Yet for London, “international” apparently means what we in the U.S. call “foreign.” So what about these foreign companies? While over the past year or so more non-British issuers have listed on the London Stock Exchange than non-U.S. issuers have listed in New York, foreign listings on the New York Stock Exchange still exceed those on the LSE. The difference, of course, is proportion — foreign listings are a relatively small proportion of total NYSE companies, while they make up a much larger proportion of the LSE.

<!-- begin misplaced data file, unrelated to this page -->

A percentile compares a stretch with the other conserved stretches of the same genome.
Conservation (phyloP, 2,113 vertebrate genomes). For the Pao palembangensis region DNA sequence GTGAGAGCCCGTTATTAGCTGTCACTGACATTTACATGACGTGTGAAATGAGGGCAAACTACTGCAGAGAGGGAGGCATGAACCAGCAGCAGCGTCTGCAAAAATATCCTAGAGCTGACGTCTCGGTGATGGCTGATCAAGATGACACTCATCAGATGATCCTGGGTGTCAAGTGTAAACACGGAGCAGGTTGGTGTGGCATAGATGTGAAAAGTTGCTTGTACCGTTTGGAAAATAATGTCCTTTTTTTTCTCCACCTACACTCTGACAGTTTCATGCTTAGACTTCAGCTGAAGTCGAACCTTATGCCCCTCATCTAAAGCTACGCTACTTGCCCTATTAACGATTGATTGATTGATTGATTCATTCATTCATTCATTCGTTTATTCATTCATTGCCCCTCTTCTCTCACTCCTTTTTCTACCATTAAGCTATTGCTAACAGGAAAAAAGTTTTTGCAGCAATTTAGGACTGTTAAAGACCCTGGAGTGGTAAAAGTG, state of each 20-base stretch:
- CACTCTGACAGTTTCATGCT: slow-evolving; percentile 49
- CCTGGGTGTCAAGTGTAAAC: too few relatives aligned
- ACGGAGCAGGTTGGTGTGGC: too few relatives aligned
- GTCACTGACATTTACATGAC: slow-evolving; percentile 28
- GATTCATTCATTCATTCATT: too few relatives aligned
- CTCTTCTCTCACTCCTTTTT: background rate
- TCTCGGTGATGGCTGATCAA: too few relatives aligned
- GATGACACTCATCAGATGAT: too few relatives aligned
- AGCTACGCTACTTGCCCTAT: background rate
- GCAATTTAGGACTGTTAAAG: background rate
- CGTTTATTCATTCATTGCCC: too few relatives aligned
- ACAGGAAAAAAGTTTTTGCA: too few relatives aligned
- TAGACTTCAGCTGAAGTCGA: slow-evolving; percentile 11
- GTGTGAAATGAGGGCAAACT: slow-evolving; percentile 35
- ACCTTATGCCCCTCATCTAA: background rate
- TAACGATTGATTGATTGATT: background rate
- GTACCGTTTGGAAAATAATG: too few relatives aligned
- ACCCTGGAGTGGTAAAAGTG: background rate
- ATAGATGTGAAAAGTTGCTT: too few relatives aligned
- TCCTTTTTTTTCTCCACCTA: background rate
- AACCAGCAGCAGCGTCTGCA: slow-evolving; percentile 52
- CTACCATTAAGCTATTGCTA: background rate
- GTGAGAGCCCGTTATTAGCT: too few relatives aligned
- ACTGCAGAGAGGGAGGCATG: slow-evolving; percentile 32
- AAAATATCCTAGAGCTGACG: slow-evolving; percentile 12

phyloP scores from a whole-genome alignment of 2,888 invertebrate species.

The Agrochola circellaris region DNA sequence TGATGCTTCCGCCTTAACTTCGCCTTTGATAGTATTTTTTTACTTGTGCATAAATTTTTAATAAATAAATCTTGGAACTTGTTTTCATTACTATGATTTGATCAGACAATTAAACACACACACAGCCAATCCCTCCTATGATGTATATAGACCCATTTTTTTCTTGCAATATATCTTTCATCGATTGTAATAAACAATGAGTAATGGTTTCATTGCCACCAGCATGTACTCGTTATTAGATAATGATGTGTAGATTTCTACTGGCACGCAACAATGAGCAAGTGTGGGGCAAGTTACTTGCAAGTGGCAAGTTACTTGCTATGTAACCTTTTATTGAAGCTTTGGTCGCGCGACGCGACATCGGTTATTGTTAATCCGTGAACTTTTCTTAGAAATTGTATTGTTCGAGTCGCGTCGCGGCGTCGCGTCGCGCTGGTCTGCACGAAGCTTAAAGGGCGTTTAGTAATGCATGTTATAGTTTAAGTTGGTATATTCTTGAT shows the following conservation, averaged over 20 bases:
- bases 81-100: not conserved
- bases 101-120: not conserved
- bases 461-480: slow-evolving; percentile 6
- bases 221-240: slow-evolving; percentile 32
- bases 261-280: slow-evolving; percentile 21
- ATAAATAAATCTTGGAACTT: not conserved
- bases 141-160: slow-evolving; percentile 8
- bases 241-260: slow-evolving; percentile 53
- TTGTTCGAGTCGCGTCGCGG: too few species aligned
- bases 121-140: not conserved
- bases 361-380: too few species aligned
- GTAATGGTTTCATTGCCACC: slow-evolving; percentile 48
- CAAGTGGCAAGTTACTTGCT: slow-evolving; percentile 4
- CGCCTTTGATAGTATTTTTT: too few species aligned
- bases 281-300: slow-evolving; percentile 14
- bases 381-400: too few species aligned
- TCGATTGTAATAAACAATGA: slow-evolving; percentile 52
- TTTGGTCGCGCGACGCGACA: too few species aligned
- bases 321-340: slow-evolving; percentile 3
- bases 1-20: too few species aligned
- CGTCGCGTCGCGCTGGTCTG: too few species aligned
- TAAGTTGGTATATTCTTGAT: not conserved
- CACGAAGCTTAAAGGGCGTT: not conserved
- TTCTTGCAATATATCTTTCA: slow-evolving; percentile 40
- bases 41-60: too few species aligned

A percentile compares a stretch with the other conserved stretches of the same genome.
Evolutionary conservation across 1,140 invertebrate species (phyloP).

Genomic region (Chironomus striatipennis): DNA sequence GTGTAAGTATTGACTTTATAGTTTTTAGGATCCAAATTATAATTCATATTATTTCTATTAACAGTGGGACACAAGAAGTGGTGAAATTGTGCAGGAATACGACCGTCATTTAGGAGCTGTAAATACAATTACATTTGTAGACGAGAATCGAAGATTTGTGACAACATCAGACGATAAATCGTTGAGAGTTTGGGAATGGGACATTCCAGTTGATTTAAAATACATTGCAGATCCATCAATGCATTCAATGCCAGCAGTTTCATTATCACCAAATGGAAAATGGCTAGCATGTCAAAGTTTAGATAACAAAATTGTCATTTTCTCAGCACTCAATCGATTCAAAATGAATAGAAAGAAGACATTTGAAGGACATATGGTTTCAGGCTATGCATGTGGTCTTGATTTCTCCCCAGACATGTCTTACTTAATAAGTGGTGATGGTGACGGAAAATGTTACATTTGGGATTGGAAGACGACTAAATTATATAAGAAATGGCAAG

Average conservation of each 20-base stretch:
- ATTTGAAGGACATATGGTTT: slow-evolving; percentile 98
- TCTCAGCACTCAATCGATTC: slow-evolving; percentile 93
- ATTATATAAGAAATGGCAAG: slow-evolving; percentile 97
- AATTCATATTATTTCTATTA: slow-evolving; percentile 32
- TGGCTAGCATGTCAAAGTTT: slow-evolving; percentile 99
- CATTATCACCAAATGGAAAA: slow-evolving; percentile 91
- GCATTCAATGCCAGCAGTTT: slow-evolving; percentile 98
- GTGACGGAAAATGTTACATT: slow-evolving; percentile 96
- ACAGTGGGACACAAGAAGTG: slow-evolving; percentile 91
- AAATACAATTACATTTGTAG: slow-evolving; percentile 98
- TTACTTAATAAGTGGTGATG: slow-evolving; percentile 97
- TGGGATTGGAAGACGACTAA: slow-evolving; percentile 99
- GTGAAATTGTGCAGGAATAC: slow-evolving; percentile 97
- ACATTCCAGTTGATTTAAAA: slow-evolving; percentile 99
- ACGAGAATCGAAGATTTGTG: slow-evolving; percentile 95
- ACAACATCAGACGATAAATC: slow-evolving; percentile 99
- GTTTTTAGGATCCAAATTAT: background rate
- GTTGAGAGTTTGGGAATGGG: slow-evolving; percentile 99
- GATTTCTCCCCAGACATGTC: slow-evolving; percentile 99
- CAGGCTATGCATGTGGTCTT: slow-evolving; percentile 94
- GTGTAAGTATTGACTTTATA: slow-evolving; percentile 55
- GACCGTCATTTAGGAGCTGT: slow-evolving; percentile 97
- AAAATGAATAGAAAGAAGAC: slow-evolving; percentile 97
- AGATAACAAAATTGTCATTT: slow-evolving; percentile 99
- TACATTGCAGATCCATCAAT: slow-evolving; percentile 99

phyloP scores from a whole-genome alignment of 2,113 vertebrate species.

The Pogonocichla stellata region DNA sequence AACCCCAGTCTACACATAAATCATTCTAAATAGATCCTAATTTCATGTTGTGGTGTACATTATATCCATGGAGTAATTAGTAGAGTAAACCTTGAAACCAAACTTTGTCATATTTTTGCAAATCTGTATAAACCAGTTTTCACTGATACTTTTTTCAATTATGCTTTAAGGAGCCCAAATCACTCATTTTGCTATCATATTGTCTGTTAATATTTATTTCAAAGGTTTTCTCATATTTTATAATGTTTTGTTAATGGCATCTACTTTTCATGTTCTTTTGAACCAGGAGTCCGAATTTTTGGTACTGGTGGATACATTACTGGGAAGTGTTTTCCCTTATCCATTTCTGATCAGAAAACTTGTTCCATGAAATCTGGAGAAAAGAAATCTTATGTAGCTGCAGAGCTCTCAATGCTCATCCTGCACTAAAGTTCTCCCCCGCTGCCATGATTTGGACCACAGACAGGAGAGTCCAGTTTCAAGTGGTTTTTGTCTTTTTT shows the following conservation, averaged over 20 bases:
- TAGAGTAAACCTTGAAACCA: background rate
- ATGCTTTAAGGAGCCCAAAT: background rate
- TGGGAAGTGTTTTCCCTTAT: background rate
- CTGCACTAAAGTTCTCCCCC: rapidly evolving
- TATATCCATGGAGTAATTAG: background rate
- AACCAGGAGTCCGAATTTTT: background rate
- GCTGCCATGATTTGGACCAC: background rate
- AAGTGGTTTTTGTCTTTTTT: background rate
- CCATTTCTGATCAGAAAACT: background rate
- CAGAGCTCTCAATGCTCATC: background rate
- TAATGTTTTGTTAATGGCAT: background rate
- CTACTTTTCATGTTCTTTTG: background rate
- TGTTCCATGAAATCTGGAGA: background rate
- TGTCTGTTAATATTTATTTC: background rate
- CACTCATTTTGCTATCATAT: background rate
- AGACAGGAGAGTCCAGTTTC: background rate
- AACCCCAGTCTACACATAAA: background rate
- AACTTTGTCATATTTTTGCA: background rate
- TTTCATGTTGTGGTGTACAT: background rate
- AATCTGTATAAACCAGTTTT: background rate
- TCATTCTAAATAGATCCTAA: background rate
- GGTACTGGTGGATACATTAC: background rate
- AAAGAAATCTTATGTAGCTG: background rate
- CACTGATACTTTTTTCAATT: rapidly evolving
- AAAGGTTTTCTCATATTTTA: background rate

And that gets me to my second question: why are foreign listings so important anyway? I’m not quite sure I’ve seen an answer to that, in either the Bloomberg/Schumer article or the FT op-ed. As the Financial Times notes, part of New York’s strength is that it can “draw on companies and investors from the world’s largest economy.” But isn’t that actually all of New York’s strength? Particularly the investors part? Right now, London is a world marketplace. And, as such, the City of London makes a profit off of the transactions that take place on that market. But the London Stock Exchange increasingly is a market for foreigners. It is not necessarily where British citizens put their money. The proportion of UK households invested in the UK capital market is approximately half the proportion of U.S. households invested in the U.S. capital market. For the U.S., then, a capital market is not just a place where financial firms turn a buck (or a pound) as middlemen, but a place where U.S. companies go to get low-cost capital and — more importantly — where U.S. investors go to get a high return on their dollars.